Michael Lydon, a well-known writer on popular music since the 1960s, has for many years also been writing about writing. Lydon's essays, written with a colloquial clarity, shed fresh light on familiar and not so familiar aspects of the writing art. Here Lydon takes issue with the novelist Elmore Leonard's "rules" against descriptive writing.

Elmore Leonard's "Ten Rules of Writing" have been popping up on various literary sites in the last few months. Eight of Leonard's rules are matters of personal taste or make some sloppy sense, and since I figure they'll earn a writer money, always a good thing, I'll let them pass. But his two rules on visual description—

#8. Avoid detailed descriptions of characters.

#9. Don't go into great detail describing places and things.

—must be faced down and stopped in their tracks.

Fellow writers, be warned: Leonard's two rules are grotesquely bad advice, advice bad enough to make one wonder if Leonard is joking, and if not, whether his own work, assuming that he practices as he preaches, has any value.

Avoid visual description? Revel in visual description! Word painting is not difficult: look and write what you see, using the simplest words possible. Here's the start of a sketched self-portrait:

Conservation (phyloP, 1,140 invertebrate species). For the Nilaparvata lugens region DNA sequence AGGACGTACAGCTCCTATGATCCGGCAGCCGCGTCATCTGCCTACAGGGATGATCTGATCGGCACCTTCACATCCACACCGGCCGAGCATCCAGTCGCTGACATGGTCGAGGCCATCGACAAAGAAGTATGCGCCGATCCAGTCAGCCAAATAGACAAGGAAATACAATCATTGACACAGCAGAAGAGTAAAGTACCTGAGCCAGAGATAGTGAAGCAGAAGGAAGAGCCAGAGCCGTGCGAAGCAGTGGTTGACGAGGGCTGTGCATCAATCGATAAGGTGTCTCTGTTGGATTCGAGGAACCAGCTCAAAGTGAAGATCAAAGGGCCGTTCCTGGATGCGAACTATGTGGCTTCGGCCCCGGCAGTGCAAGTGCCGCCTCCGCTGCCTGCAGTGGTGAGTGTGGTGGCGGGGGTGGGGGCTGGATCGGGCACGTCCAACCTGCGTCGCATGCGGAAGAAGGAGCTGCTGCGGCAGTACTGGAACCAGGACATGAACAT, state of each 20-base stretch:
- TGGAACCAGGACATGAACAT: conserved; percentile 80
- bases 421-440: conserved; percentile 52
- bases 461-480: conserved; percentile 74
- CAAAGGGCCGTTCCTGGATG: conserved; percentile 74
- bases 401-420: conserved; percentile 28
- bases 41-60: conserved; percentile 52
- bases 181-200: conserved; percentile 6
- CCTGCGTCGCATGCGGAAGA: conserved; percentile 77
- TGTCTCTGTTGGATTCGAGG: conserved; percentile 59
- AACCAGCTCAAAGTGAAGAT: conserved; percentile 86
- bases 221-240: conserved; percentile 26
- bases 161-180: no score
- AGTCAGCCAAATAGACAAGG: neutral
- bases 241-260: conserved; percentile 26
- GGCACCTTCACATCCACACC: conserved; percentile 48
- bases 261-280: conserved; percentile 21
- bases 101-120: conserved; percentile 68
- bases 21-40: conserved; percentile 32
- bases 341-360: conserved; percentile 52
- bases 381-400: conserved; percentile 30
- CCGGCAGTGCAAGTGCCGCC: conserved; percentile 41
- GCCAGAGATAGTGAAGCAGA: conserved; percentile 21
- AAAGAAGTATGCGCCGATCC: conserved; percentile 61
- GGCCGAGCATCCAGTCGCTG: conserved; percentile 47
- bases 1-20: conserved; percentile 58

A tall, thin man with a white beard and ponytail, wearing blue jeans and red canvas shirt, sat at a battered card table set up between a bureau and a bookcase in the bedroom of a crowded Manhattan apartment. On the table were scattered pens and pencils, two cups of coffee, papers clipped together but still messy, an address book and an extra pair of reading glasses.

Painting with words is one of our art's greatest glories, most useful and powerful tools. Whether we write fiction, non-fiction, biography, memoir, news, drama, even poetry, a primary goal is: get a person in a place. The person and place could be a debutante in Dubai, a Czech spy in a Chinese brothel, or a Martian in a Miami marina: in every case we need visual description to put them there. If readers can't see our characters in a three-dimensional world, what have we got? Nobody nowhere.